News, November 2015
“A paper on South Africa’s scientific capacity was presented in November 2015 by Professor Heidi Prozesky, Research Manager at SciSTIP, at the second AfricaLics International Conference, AfricaLics’15. The conference, hosted by the University of Rwanda, was aimed at unpacking systems of innovation for sustainable development in Africa. The paper was delivered during a special session on building national research capacity on innovation, with a specific focus on South Africa. The presentation drew on two recent SciSTIP publications: the report, “A research and innovation policy framework” and the book, “Doctoral education in South Africa: Policy, discourse and data”.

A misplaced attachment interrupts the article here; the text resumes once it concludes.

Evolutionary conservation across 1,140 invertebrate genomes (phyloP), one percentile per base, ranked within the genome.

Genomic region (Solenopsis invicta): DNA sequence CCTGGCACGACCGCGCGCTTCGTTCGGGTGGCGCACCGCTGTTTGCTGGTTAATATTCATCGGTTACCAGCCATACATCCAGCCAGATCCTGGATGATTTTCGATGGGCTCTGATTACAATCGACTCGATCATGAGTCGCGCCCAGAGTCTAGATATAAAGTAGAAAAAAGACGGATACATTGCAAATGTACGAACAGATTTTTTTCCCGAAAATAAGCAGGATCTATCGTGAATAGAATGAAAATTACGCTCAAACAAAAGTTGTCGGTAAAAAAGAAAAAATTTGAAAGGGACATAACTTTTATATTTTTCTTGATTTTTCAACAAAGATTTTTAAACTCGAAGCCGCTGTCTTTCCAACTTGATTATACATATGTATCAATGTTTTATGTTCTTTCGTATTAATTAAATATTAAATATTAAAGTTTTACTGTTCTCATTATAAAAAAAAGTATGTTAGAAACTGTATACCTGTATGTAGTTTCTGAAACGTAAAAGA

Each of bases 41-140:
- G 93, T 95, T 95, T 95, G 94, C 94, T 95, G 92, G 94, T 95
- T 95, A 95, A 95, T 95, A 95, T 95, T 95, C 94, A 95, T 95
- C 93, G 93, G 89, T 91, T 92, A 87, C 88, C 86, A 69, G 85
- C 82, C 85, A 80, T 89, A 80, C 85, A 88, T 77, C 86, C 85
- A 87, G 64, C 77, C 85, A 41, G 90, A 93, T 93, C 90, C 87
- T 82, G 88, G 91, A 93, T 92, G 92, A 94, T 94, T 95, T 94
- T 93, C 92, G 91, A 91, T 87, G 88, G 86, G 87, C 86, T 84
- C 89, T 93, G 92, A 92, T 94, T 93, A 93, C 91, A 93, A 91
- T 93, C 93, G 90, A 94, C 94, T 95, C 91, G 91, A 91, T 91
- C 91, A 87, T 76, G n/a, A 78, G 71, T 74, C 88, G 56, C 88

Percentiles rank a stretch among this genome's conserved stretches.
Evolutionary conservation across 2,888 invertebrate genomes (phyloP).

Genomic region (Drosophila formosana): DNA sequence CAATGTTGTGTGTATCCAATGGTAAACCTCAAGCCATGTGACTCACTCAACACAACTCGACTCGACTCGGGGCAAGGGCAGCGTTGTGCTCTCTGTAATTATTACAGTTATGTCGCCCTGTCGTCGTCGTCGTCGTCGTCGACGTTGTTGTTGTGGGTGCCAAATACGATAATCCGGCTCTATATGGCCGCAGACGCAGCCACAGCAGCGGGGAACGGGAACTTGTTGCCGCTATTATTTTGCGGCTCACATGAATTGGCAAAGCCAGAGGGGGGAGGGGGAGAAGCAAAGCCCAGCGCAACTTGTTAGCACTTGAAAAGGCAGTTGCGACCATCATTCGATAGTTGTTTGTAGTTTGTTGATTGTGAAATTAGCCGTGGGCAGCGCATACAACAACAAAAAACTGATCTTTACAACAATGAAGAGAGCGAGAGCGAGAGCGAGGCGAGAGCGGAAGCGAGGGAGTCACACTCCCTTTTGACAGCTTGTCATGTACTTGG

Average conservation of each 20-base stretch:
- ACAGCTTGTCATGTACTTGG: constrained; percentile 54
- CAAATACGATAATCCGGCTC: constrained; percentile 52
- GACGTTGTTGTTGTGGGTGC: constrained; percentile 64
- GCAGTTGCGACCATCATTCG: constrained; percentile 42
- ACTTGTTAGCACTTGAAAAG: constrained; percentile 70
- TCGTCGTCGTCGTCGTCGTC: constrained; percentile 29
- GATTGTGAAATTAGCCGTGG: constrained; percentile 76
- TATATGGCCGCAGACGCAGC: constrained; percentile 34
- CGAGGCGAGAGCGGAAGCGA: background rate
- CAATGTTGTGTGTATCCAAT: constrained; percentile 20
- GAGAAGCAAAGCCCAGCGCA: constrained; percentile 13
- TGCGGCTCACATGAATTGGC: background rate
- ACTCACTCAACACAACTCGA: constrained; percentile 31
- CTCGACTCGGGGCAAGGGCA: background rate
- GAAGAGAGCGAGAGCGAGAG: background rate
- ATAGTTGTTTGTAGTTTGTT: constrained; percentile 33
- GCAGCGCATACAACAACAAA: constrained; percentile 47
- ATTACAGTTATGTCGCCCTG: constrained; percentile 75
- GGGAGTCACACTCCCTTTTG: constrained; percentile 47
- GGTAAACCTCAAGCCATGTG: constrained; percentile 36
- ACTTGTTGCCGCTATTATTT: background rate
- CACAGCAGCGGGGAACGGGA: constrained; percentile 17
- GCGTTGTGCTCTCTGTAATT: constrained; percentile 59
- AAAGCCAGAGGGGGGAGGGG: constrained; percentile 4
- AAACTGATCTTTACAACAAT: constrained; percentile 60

Professor Prozesky introduced her talk by explaining the conceptual framework recently developed by Prof Johann Mouton to measure and track South Africa’s research and innovation (RI) performance. As scientific capacity constituted the focus of her presentation, she proceeded to describe in more detail those dimensions of the framework that have direct bearing on this topic, i.e. financial investment in RI and human resources for science and technology. Any measurement of scientific capacity also needs to take into account what one is measuring that capacity against, and prior capacity, a target or standard, and bechmarking were presented to the audience as various options in this regard. Finally, it needs to be recognised that assessment of scientific capacity occurs within a specific policy context, characterised by the different and sometimes contradictory imperatives of growth, transformation, efficiency and internationalisation. After reflecting critically on these issues involved in the measurement of scientific capacity in South Africa, the remainder of the first part of the paper was devoted to the reporting of empirical evidence with regard to the most relevant dimensions. Interpretation of that evidence led Professor Prozesky to conclude the following: South Africa is becoming more dependent on the higher education (HE) sector for financial investment in RI, while the investment of the business sector in this regard has been declining. As the HE sector has not expanded much in terms of capacity, that capacity is becoming increasingly stretched. South Africa has what is arguably the strongest scientific capacity in Africa, but it also faces serious challenges in this regard. Partly in order to address these, the National Planning Commission and Department of Science and Technology are calling for the tripling of the number of South African doctoral graduates annually – a topic to which the second half of the paper was devoted. Again, the audience was required to reflect critically on commonly held assumptions regarding the role of the PhD in the country’s knowledge economy, as well as the tension – or even contradiction – between the demands for efficiency and quality of PhD output. In other words, achieving the one (continuous growth of PhD output) undermines the achievement of the other (maintaining standards of quality of that output), especially in a science system seriously constrained in terms of resources. Nevertheless, based on some of the most recent evidence, Professor Prozesky concluded that South Africa is showing exceptional rates of growth in doctoral enrolments and graduates, as well as substantial shifts in terms of equity demographics. In general, the system can be described as “adequately efficient”, with the exception of one aspect: a highly inefficient postgraduate progression rate. This can be traced back to the part-time nature of doctoral studies for many South African students, which poses one of the major challenges to maintaining high standards of doctoral education in the country. The implication of this “efficiency challenge” is quite obvious: we need to ensure that larger proportions of postgraduate students are able to study full-time, with sufficient funding, and not interrupt their studies.